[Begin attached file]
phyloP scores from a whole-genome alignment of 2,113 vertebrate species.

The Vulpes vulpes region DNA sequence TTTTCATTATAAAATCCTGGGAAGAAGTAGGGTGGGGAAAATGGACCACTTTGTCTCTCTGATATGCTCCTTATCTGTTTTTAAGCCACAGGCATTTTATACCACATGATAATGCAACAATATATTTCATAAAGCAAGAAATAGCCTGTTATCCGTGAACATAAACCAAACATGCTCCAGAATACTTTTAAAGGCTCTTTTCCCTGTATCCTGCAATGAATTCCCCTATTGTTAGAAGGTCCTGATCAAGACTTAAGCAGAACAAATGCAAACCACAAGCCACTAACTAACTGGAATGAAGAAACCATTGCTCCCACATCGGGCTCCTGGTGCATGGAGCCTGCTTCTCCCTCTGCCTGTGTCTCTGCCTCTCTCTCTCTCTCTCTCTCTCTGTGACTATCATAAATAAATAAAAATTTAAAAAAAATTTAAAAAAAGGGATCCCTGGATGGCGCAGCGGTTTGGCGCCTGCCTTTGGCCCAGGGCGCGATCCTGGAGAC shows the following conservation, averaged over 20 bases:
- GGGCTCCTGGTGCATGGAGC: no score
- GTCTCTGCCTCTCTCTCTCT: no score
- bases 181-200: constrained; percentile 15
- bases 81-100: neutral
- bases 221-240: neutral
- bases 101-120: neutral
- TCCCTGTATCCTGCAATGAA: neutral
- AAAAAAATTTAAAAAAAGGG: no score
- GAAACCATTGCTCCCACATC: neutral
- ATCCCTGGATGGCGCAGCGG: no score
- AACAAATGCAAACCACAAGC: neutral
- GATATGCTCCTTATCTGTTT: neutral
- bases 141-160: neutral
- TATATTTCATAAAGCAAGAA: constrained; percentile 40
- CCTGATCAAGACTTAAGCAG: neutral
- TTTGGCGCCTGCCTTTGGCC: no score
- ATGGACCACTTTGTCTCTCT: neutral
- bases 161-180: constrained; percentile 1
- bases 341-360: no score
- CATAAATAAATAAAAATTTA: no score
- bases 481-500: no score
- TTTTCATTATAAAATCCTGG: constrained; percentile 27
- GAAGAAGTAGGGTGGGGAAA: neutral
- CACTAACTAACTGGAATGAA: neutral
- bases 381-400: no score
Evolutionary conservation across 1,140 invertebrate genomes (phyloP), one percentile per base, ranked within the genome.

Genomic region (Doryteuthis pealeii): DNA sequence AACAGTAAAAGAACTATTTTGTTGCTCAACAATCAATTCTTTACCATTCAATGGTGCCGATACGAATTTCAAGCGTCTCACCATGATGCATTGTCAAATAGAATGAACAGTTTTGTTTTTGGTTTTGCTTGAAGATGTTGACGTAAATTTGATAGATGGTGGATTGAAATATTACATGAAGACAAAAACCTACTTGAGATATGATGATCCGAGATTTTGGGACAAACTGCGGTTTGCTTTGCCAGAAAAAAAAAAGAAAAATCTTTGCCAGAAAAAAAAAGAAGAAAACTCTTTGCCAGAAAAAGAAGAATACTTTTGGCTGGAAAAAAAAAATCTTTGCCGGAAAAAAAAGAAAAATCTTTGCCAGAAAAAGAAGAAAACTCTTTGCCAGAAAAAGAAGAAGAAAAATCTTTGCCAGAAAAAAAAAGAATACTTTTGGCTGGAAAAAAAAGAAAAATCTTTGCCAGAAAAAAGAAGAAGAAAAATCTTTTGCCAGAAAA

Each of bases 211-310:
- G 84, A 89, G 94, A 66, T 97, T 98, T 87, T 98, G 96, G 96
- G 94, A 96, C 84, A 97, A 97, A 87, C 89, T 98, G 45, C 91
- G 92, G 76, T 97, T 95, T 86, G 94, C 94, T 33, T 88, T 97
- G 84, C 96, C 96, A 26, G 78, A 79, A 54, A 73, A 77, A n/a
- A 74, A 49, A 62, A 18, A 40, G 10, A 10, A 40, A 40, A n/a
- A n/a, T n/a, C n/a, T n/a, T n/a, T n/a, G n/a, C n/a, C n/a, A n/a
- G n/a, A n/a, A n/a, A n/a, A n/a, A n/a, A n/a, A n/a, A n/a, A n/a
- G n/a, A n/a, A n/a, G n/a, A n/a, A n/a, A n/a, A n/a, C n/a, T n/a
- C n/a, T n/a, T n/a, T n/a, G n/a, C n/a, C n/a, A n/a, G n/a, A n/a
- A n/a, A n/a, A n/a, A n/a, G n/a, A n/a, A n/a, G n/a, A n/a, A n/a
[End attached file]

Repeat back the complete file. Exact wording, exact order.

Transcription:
phyloP scores from a whole-genome alignment of 2,113 vertebrate species.

The Vulpes vulpes region DNA sequence TTTTCATTATAAAATCCTGGGAAGAAGTAGGGTGGGGAAAATGGACCACTTTGTCTCTCTGATATGCTCCTTATCTGTTTTTAAGCCACAGGCATTTTATACCACATGATAATGCAACAATATATTTCATAAAGCAAGAAATAGCCTGTTATCCGTGAACATAAACCAAACATGCTCCAGAATACTTTTAAAGGCTCTTTTCCCTGTATCCTGCAATGAATTCCCCTATTGTTAGAAGGTCCTGATCAAGACTTAAGCAGAACAAATGCAAACCACAAGCCACTAACTAACTGGAATGAAGAAACCATTGCTCCCACATCGGGCTCCTGGTGCATGGAGCCTGCTTCTCCCTCTGCCTGTGTCTCTGCCTCTCTCTCTCTCTCTCTCTCTCTGTGACTATCATAAATAAATAAAAATTTAAAAAAAATTTAAAAAAAGGGATCCCTGGATGGCGCAGCGGTTTGGCGCCTGCCTTTGGCCCAGGGCGCGATCCTGGAGAC shows the following conservation, averaged over 20 bases:
- GGGCTCCTGGTGCATGGAGC: no score
- GTCTCTGCCTCTCTCTCTCT: no score
- bases 181-200: constrained; percentile 15
- bases 81-100: neutral
- bases 221-240: neutral
- bases 101-120: neutral
- TCCCTGTATCCTGCAATGAA: neutral
- AAAAAAATTTAAAAAAAGGG: no score
- GAAACCATTGCTCCCACATC: neutral
- ATCCCTGGATGGCGCAGCGG: no score
- AACAAATGCAAACCACAAGC: neutral
- GATATGCTCCTTATCTGTTT: neutral
- bases 141-160: neutral
- TATATTTCATAAAGCAAGAA: constrained; percentile 40
- CCTGATCAAGACTTAAGCAG: neutral
- TTTGGCGCCTGCCTTTGGCC: no score
- ATGGACCACTTTGTCTCTCT: neutral
- bases 161-180: constrained; percentile 1
- bases 341-360: no score
- CATAAATAAATAAAAATTTA: no score
- bases 481-500: no score
- TTTTCATTATAAAATCCTGG: constrained; percentile 27
- GAAGAAGTAGGGTGGGGAAA: neutral
- CACTAACTAACTGGAATGAA: neutral
- bases 381-400: no score
Evolutionary conservation across 1,140 invertebrate genomes (phyloP), one percentile per base, ranked within the genome.

Genomic region (Doryteuthis pealeii): DNA sequence AACAGTAAAAGAACTATTTTGTTGCTCAACAATCAATTCTTTACCATTCAATGGTGCCGATACGAATTTCAAGCGTCTCACCATGATGCATTGTCAAATAGAATGAACAGTTTTGTTTTTGGTTTTGCTTGAAGATGTTGACGTAAATTTGATAGATGGTGGATTGAAATATTACATGAAGACAAAAACCTACTTGAGATATGATGATCCGAGATTTTGGGACAAACTGCGGTTTGCTTTGCCAGAAAAAAAAAAGAAAAATCTTTGCCAGAAAAAAAAAGAAGAAAACTCTTTGCCAGAAAAAGAAGAATACTTTTGGCTGGAAAAAAAAAATCTTTGCCGGAAAAAAAAGAAAAATCTTTGCCAGAAAAAGAAGAAAACTCTTTGCCAGAAAAAGAAGAAGAAAAATCTTTGCCAGAAAAAAAAAGAATACTTTTGGCTGGAAAAAAAAGAAAAATCTTTGCCAGAAAAAAGAAGAAGAAAAATCTTTTGCCAGAAAA

Each of bases 211-310:
- G 84, A 89, G 94, A 66, T 97, T 98, T 87, T 98, G 96, G 96
- G 94, A 96, C 84, A 97, A 97, A 87, C 89, T 98, G 45, C 91
- G 92, G 76, T 97, T 95, T 86, G 94, C 94, T 33, T 88, T 97
- G 84, C 96, C 96, A 26, G 78, A 79, A 54, A 73, A 77, A n/a
- A 74, A 49, A 62, A 18, A 40, G 10, A 10, A 40, A 40, A n/a
- A n/a, T n/a, C n/a, T n/a, T n/a, T n/a, G n/a, C n/a, C n/a, A n/a
- G n/a, A n/a, A n/a, A n/a, A n/a, A n/a, A n/a, A n/a, A n/a, A n/a
- G n/a, A n/a, A n/a, G n/a, A n/a, A n/a, A n/a, A n/a, C n/a, T n/a
- C n/a, T n/a, T n/a, T n/a, G n/a, C n/a, C n/a, A n/a, G n/a, A n/a
- A n/a, A n/a, A n/a, A n/a, G n/a, A n/a, A n/a, G n/a, A n/a, A n/a